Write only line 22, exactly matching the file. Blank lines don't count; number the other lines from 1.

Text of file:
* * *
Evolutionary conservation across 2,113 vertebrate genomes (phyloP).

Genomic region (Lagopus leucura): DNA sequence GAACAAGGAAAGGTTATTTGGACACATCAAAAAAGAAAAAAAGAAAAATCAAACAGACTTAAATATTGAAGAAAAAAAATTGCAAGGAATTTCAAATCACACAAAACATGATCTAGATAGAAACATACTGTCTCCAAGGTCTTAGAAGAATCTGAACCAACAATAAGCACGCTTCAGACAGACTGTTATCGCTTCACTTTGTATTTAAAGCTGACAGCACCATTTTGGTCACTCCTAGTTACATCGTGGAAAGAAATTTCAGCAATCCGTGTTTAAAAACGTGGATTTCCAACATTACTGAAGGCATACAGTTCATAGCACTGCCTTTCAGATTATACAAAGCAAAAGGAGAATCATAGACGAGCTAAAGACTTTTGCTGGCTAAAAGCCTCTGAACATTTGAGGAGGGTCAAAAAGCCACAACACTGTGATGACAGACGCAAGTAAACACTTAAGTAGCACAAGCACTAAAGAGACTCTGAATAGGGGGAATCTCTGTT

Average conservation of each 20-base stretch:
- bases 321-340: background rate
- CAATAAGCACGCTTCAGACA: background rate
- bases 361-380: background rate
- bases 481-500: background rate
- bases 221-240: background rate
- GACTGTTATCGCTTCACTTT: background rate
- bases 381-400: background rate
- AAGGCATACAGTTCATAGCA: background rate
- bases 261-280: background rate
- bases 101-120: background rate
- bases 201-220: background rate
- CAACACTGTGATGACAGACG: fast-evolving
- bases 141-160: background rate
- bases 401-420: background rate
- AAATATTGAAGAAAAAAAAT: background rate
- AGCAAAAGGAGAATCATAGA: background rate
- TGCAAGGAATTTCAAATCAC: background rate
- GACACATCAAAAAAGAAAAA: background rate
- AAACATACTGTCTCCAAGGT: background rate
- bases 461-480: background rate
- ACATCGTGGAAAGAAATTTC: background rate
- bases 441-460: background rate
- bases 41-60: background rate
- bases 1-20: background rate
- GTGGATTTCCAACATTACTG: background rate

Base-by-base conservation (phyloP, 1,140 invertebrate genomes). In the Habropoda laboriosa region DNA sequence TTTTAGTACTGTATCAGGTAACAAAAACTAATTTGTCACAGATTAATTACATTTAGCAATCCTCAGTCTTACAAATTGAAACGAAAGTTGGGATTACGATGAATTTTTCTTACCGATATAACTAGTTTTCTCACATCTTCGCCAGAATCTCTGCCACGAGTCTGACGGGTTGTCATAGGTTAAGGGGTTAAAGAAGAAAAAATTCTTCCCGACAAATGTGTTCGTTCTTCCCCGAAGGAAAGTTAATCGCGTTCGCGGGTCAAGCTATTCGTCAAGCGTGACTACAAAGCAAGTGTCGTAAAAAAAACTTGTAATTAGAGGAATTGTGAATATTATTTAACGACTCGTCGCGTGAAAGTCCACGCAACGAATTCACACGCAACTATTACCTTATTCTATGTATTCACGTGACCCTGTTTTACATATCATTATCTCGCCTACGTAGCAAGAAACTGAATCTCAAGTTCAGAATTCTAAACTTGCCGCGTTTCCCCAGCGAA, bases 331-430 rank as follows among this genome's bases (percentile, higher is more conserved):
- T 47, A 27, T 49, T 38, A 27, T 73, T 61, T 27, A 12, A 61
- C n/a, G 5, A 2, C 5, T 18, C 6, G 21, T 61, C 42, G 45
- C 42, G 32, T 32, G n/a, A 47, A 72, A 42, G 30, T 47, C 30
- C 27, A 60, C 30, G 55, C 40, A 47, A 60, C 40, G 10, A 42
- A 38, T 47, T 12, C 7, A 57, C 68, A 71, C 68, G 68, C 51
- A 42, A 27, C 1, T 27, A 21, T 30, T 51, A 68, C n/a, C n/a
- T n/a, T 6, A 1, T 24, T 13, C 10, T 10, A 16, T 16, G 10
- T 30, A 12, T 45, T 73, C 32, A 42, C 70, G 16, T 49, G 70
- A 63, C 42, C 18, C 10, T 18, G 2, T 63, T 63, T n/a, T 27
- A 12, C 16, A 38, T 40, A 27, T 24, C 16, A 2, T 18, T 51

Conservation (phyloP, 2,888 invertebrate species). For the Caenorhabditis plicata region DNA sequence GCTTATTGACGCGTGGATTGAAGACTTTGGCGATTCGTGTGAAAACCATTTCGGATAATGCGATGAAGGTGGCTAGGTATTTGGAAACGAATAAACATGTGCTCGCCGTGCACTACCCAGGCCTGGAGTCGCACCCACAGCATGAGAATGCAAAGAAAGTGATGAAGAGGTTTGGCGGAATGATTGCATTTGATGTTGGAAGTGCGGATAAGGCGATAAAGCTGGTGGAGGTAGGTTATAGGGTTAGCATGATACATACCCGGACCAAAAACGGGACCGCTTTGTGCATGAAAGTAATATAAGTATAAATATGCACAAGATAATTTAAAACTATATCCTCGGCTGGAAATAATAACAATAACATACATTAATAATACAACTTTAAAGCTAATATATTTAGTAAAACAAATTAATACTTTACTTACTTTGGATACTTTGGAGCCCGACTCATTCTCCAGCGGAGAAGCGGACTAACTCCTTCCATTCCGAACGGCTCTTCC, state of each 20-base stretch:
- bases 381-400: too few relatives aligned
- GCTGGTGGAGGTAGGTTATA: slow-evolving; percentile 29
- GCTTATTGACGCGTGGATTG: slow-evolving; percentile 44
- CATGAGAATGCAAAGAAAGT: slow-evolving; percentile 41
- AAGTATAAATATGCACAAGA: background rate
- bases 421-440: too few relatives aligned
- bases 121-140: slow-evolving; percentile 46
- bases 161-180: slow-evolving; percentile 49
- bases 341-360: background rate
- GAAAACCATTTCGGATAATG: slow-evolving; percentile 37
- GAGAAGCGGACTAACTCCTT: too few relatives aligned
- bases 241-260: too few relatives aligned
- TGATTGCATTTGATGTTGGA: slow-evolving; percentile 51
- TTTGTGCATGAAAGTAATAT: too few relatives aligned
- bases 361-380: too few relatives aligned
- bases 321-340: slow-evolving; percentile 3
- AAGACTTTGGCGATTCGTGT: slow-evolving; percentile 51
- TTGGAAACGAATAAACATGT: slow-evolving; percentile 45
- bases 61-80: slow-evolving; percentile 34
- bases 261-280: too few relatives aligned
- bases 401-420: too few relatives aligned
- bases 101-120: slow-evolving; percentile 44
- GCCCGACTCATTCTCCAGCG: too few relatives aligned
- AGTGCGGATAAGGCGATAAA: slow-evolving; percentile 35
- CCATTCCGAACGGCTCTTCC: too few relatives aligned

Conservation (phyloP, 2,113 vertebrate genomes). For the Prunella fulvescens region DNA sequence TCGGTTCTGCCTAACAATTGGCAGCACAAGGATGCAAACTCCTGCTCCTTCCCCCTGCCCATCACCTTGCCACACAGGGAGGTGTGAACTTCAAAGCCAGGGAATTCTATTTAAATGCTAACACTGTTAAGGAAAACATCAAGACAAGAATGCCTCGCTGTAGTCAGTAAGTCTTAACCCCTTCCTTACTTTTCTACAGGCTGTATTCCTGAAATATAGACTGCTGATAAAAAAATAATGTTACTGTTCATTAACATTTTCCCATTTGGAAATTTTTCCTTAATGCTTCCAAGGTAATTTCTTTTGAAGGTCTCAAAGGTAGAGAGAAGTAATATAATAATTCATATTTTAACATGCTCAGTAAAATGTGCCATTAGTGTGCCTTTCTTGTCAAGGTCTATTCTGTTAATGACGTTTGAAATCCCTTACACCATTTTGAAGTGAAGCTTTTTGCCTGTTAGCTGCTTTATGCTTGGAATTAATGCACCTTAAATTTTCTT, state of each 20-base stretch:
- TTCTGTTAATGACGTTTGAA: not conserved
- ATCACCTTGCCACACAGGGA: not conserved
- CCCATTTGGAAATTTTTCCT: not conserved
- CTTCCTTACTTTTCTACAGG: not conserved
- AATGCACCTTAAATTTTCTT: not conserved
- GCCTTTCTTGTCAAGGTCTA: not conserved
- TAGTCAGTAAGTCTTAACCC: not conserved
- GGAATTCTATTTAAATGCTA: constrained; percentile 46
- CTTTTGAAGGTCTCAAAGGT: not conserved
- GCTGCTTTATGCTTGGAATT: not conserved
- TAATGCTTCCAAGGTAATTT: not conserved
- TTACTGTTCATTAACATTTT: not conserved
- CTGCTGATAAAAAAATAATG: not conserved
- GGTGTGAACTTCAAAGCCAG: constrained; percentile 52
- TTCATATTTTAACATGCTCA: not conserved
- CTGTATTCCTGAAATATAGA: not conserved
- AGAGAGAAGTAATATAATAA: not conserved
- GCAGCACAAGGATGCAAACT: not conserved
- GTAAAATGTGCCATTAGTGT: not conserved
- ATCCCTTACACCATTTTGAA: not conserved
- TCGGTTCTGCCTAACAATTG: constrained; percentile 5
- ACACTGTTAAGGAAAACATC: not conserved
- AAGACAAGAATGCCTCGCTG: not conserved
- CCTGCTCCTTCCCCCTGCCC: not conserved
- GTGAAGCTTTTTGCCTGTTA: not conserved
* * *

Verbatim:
- AAACATACTGTCTCCAAGGT: background rate